A classy idea
A voestalpine proposal: Classification of steels based on further processing
voestalpine is proposing a more uniform nomenclature that is based on the further processing of the material and that would more effectively characterize material properties and optimum fields of application. At voestalpine, we like to constantly focus on customer benefit in every area of our business, and the naming of AHSS steels is no exception. What would the nomenclature for the classification of steels look like if it were to focus on the further processing of the material? Which parameters would be relevant to the system? voestalpine would like to open this up for discussion.
Current material classifications: Steel grades are classified based on their microstructure (DP), their alloy design (LA), special metallographic mechanisms (TRIP) or their manufacturing process (Q&P). These classification systems have grown historically, but they do not always characterize the needs of those who process the steels.
- The current classification does not do justice to characterization of the optimum application of the respective grade.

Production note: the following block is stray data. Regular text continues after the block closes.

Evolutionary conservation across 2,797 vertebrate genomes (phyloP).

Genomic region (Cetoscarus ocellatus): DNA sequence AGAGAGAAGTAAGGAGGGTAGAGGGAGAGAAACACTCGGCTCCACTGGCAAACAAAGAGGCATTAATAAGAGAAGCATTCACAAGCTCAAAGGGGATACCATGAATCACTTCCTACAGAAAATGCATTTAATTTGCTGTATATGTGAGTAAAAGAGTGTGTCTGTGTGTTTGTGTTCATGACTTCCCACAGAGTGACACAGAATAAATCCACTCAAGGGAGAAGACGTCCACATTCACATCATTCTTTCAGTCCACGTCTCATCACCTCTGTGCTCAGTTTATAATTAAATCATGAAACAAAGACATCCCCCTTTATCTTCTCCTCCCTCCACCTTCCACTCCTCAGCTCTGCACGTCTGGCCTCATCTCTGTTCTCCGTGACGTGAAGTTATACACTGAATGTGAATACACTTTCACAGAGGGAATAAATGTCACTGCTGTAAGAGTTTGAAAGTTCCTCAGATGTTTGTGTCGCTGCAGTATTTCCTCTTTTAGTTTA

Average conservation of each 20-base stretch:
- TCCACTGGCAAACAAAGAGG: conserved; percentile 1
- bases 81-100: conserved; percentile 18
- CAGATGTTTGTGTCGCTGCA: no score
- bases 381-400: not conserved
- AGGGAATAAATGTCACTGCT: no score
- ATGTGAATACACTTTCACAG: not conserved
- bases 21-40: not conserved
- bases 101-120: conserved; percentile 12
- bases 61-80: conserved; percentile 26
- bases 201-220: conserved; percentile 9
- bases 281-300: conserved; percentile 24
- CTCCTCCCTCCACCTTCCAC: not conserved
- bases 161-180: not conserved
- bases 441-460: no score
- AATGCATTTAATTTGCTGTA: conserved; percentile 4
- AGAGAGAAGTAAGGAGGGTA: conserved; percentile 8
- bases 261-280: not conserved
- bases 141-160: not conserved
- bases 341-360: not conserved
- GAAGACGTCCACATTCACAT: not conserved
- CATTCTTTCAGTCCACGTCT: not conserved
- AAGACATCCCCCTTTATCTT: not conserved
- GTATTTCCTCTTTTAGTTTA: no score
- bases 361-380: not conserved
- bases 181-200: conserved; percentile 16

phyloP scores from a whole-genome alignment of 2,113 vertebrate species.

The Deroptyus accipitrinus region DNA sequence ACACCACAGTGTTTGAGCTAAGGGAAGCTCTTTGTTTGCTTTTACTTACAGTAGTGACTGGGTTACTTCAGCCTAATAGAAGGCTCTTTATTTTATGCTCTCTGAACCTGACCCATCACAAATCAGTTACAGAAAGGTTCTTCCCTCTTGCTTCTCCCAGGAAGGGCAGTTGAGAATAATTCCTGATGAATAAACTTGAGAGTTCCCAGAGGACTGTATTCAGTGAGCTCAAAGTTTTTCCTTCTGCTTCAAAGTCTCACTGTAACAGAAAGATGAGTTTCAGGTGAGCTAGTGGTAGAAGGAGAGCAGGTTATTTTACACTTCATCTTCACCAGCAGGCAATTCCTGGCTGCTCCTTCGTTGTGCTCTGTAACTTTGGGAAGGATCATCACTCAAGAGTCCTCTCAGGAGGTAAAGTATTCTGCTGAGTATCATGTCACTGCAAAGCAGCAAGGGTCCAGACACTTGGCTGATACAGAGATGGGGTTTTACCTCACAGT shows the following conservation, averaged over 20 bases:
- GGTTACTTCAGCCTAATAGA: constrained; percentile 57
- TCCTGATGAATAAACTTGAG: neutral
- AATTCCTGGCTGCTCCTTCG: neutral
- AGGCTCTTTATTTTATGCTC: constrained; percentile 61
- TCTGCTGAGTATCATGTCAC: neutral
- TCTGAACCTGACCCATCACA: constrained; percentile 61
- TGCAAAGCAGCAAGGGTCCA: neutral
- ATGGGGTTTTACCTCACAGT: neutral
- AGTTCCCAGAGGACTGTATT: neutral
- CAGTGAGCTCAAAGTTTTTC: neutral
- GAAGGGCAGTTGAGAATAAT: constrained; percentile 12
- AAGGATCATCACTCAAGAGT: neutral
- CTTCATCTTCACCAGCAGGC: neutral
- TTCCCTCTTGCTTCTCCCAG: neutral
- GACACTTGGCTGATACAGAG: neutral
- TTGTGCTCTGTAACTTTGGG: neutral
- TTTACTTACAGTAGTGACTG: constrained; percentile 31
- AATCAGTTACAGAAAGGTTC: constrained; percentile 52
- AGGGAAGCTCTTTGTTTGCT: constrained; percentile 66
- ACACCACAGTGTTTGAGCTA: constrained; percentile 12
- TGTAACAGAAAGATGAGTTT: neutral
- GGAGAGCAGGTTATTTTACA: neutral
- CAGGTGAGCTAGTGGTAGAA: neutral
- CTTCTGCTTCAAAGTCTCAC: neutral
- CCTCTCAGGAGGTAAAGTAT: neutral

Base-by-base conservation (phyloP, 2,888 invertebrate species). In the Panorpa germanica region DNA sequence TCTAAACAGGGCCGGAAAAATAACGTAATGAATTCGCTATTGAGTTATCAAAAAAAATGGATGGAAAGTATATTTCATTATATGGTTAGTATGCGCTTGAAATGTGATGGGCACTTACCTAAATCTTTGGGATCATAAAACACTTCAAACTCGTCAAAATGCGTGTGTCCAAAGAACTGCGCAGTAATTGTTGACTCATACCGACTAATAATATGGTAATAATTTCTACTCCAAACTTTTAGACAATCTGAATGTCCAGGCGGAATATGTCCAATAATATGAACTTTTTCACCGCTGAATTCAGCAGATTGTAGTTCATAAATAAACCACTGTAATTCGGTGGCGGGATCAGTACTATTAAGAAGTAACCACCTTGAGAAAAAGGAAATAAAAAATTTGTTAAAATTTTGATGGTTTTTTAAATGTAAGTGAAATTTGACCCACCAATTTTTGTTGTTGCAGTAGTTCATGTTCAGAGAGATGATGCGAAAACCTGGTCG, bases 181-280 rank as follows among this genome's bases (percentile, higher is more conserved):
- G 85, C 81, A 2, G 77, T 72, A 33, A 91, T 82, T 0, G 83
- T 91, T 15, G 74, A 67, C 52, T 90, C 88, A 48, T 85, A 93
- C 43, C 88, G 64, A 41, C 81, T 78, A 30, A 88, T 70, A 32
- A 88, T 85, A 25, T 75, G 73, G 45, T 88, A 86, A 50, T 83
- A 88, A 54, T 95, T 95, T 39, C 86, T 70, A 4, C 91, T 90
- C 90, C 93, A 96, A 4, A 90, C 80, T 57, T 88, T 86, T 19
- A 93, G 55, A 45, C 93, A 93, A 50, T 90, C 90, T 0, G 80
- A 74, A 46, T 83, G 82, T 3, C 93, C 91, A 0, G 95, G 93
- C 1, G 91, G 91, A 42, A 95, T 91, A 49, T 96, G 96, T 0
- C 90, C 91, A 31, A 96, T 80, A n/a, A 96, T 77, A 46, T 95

- Microstructure-based descriptions are very complicated for very fine-grained microstructures.
- In spite of their different microstructures, alloy designs or process routes, some steels exhibit very similar properties.
The norms and standards commonly specify only Rp0.2, Rm, Ag, A80, r and n values. Customer specifications often call for additional bending characteristics and hole expansion test values. These may be required for material certifications.
Practical experience calls for even more: We know from our experience, for example, that the description in the norms and standards is insufficient. It is important to note that dual-phase steels can be used optimally for deep drawing, whereas complex-phase steels are best suited to bending and edging processes.
The hole expansion value is usually a good indicator, though it must be noted that stamping can have an enormous effect on the result when specimens are being prepared. The divergence in the results between the various testing labs is very high, and the measurements require a great deal of time and effort. Additionally, the parameters measured in bending tests—such as the minimum radius or the bending angle at which a crack appears—are sometimes also used for the characterization of materials. Another perceived disadvantage is the fact that these parameters are dependent on the material hardening value determined in the tensile test. A further approach would be to use fracture mechanical characteristics. However, this would be at an enormous cost, and the values would not be practicable.
Global and local formability as an approach: Material hardening, and thus the n value as well as the uniform and total elongation, very well describes the resistance of a material to plastic instability and thus the material’s tendency toward the formation of diffuse or local necking. The material behavior described by these variables is often summarized under the phenomenon of global formability